The Marijuana Times reports ……..In the past two days, Maine legislators have made more progress implementing regulations for the commercial cannabis industry than they have in the last two years. Cannabis was legalized by voters in the November 2016 election, and since then the law allowing possession and home growing of cannabis has gone into effect. But the retail industry that would allow dispensaries to open for adults 21 and older cannot get underway until the state puts regulations in place.

Here’s their full report

Maine Lawmakers Move Forward with Plans to Implement Voter Approved Retail Cannabis Sales

This is what has obviously spurred them on

WBUR write:

However, demand from would-be marijuana growers does seem to have eased over the last quarter or two. That’s partly because Maine lawmakers have been very slow to implement legalized recreational marijuana sales, which Maine voters approved in 2016.

“Investors are saying, ‘Look, there’s no certainty around either your medical or your adult-use programs in Maine right now,’ ” said Hannah King, an attorney with the advocacy group Maine Professionals for Regulating Marijuana.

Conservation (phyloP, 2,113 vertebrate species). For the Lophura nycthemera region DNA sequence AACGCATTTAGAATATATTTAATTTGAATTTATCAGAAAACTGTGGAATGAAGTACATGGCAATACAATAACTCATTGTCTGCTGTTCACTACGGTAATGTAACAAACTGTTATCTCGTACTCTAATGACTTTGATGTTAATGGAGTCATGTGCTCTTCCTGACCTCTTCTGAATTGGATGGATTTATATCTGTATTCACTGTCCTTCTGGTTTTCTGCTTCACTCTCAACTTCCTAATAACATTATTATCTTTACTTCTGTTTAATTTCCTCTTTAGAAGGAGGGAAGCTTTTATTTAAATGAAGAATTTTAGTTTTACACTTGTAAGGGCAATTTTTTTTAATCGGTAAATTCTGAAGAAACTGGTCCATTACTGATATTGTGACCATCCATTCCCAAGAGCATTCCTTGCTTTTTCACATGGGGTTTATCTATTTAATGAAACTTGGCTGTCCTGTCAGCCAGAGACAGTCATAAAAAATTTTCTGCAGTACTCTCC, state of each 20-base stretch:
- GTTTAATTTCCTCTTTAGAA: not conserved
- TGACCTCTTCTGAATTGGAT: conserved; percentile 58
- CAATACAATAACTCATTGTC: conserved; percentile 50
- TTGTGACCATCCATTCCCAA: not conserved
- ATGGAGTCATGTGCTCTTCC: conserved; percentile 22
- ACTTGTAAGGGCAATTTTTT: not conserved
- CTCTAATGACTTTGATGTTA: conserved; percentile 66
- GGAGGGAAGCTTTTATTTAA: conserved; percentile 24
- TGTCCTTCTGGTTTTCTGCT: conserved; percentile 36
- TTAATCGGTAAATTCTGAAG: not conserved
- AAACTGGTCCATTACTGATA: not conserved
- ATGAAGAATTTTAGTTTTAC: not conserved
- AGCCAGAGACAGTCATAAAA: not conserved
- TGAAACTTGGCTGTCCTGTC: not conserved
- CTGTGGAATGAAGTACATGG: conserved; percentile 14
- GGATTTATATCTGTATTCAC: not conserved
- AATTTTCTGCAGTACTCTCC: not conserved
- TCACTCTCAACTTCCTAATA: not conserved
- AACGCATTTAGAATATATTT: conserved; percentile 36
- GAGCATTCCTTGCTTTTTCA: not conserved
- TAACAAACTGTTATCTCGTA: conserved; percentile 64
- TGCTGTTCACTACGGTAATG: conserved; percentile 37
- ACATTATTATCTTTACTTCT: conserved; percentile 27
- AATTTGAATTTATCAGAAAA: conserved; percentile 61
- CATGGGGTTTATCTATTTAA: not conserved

King said some cultivators and their investors have recently abandoned Maine and set their sights instead on Massachusetts, where legalization is on a faster track.

“[Growers] know that Massachusetts has essentially finalized their regulatory regime — they are planning on first sales July of 2018,” King said. “While we’d like to participate in Maine’s market, we want certainty.”

And Massachusetts brokers do see interest emerging. Austin Smith, a Boston-based broker with Colliers International, says he’s working with a handful of growers who want to secure a footprint in Massachusetts.

“There’s a ton of cultivators swirling around,” Smith says. “A lot of them looking at existing buildings, some of them wanting to build their own buildings.”

There’s plenty of vacant industrial property in Massachusetts, he added. But uncertainty remains about the ultimate shape of the state’s pot regulations. Towns might bar growing or sales within their borders — and never mind whether the federal government will decide to crack down.



It doesn’t look, as yet, whether the bills have been published electronically. hdre’s the most recent information we can find from  the 128th legislature